US, world influence over Mugabe limited
Despite President Bush's strong words Tuesday, few levers exist to force Zimbabwe's leader out.
President Bush's eleventh-hour call for Zimbabwe's President Robert Mugabe to step down may have little realistic chance of influencing the African strongman. But it says much about the international community's failure to bring down the world's worst tyrants.Skip to next paragraph
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Mr. Bush this week joined British Prime Minister Gordon Brown and French President Nicolas Sarkozy in declaring that the time has come for Mr. Mugabe – one of Africa's last lions of liberation from white minority rule, but also a despot who resists democratization – to step aside for new leadership.
Zimbabwe, once Africa's breadbasket and relatively prosperous, is sinking into chaos over the failure to implement a power-sharing accord reached in September between Mugabe and opposition leader Morgan Tsvangirai.
On Tuesday, Bush said, "It is time for Robert Mugabe to go."
But with Bush about to leave office, the international community showing little appetite for taking a forceful stand, and the African Union shying away from anything more than dialogue to resolve the crisis, most analysts see little impact from Bush's words.
"It's good to hear this kind of declaration, because it shows the international community is with the people, but it's far from enough to make a difference," says George Ayittey, a prominent Ghanaian economist and a professor at American University in Washington. "The regime won't be moved by words."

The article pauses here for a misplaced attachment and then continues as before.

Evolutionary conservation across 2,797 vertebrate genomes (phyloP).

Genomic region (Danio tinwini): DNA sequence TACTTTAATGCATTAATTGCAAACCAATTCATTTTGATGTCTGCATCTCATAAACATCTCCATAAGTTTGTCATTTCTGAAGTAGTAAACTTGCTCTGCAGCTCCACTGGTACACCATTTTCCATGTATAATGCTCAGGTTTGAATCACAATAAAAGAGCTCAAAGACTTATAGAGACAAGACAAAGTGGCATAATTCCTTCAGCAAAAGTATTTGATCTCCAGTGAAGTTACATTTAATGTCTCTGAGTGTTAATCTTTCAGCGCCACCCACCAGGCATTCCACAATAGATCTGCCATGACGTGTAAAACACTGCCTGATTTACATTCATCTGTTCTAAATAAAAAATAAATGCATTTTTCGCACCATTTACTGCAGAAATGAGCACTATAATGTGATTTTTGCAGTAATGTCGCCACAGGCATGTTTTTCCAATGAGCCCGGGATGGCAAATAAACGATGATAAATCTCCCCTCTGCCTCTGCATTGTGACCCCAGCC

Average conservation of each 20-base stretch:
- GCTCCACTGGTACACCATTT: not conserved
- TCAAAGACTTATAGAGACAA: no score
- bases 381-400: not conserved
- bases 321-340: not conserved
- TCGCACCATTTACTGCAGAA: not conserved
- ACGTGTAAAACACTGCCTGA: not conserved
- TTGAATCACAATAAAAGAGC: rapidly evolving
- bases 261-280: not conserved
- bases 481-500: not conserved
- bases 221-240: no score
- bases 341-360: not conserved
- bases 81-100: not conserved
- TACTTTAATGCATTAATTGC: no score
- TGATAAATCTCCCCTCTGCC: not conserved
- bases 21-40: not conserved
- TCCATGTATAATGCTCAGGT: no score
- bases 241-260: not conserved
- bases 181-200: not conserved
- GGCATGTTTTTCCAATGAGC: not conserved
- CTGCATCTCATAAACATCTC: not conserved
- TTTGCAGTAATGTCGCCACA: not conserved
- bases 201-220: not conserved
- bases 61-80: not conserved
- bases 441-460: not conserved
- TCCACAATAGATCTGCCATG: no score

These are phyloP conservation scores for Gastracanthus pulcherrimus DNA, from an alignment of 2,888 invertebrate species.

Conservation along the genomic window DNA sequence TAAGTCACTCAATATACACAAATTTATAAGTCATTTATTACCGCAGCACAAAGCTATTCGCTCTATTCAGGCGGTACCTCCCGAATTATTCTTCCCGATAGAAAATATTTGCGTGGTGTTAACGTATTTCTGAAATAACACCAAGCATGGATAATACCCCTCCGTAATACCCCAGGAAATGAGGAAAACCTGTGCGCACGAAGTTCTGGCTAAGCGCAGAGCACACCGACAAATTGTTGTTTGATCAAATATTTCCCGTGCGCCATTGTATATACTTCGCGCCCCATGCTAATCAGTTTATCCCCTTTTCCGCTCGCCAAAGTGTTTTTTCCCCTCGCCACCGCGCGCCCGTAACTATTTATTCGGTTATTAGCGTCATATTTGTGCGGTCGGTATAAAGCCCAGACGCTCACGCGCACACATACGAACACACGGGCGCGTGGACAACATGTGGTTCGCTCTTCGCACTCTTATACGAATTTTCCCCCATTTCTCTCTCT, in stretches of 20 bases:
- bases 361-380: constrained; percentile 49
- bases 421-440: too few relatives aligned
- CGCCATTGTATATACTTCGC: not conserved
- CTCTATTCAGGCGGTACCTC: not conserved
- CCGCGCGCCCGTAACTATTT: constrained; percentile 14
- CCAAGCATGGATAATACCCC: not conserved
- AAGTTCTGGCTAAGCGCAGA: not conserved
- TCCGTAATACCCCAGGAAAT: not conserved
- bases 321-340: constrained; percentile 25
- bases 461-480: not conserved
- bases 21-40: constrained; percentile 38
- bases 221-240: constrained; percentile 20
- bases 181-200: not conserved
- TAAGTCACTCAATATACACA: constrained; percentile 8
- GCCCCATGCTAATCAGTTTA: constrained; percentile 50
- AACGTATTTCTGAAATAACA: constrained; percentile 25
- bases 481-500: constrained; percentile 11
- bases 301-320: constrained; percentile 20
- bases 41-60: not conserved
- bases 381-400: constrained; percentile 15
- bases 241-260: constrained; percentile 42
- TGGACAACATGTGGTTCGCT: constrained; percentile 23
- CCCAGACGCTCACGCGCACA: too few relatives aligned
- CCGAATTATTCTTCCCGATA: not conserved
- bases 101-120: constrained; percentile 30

Zimbabwe already stood on the verge of collapse, with a worsening food shortage, services at a standstill, and the economy in chaos. But now, an outbreak of cholera has affected more than 14,000 people and caused more than 600 deaths, according to the United Nations.
Members of Mugabe's inner circle of supporters say the world – and in particular the "white West" – is trying to use the cholera outbreak to impose its wishes on a sovereign country.
No mechanism to deal with dictators
But what Zimbabwe may illustrate more graphically is how ineffective the world remains at addressing the problem of entrenched dictators.
In a recent interview summing up her experience in the Bush administration, Secretary of State Condoleezza Rice said she was "still really appalled at the inability of the international community to deal with tyrants."
Singling out the cases of Zimbabwe and Burma (Myanmar), Ms. Rice said the world remains unable to mobilize "international will" to take on tyrants.